The government has committed £18m to support the development of this new type of power station as part of the Industrial Strategy Challenge Fund, subject to final confirmation in early autumn.
Rolls-Royce is leading a consortium that has proposed a joint investment of over £500m that is focused on designing a first-of-a-kind SMR and delivering a working model in the early 2030s, creating 40,000 jobs at its peak.
According to Rolls-Royce, government funding will be matched in part by consortium contributions and by attracting third-party investment. The company said that investment is needed to mature the design, address ‘considerable manufacturing technology requirements’ and take the design through the regulatory licensing process. It will also give the UK supply chain the confidence to invest in its capabilities.
SMRs could be rolled out under a financing model being considered by the Department for Business, Energy & Industrial Strategy (BEIS). Designed to attract private investment, and already used in projects like the Thames Tideway Tunnel, the Regulated Asset Base (RAB) approach could reduce the cost of financing infrastructure and risk for developers whilst limiting the long-term impact on consumers’ bills.
In a statement, business and energy secretary Greg Clark said: “We are building on our international leadership in clean growth to invest and develop the technologies and funding models we will need to reach net zero emissions. This new funding model has the potential to help UK industry seize the global challenge of the low carbon transition by building the infrastructure we need, while offering value for money for consumers and taxpayers.”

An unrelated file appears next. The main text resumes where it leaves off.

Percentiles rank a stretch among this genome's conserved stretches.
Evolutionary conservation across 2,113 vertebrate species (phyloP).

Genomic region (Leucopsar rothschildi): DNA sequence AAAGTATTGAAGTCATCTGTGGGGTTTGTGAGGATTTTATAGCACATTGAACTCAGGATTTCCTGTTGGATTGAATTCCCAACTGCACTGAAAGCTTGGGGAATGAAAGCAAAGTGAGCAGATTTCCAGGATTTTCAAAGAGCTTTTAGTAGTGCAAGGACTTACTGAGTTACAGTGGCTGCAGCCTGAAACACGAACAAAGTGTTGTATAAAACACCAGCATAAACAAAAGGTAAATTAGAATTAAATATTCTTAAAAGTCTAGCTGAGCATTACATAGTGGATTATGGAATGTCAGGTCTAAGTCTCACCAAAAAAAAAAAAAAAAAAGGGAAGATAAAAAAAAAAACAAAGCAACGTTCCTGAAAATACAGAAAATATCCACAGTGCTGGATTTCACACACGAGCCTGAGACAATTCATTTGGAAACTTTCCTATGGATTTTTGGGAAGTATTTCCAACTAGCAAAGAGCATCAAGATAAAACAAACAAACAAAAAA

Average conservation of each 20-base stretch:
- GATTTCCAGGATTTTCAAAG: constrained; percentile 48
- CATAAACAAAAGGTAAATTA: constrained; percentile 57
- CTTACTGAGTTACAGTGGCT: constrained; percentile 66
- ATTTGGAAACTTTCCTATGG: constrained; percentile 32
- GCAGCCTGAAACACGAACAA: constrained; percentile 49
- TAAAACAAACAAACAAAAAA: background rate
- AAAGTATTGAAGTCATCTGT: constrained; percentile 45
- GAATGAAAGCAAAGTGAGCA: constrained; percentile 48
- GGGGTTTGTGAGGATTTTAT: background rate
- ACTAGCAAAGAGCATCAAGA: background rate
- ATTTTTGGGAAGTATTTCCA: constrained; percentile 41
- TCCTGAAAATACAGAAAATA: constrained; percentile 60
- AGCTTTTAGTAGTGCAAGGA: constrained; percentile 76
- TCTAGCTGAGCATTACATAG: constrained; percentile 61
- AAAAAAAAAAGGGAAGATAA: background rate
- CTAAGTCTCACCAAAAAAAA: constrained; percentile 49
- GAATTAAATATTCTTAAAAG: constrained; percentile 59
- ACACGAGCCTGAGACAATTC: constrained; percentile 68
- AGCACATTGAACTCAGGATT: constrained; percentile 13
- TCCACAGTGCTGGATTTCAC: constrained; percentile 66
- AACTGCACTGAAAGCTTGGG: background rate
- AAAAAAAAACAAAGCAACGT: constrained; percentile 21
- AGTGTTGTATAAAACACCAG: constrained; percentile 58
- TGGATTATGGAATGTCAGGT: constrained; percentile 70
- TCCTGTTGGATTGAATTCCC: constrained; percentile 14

SMRs have generating capacities of up to 500MWe and can be made with components built in factories and assembled on site. According to Rolls-Royce, the nascent SMR industry could revitalise parts of Britain’s heavy industry and unlock prosperity across the UK regions through the construction and operation of power stations and advanced manufacturing facilities. SMRs could also ‘bolster the take-up of renewable energies, by providing reliable power, helping to guarantee Britain’s energy security and position as a leading innovator in low carbon technologies’.
Expressions of interest from overseas have underpinned the consortium’s belief that exports could be worth over £250bn. The consortium comprises Rolls-Royce, Assystem, SNC Lavalin/Atkins, Wood, Arup, Laing O’Rourke, BAM Nuttall, Siemens, National Nuclear Laboratory (NNL) and Nuclear AMRC.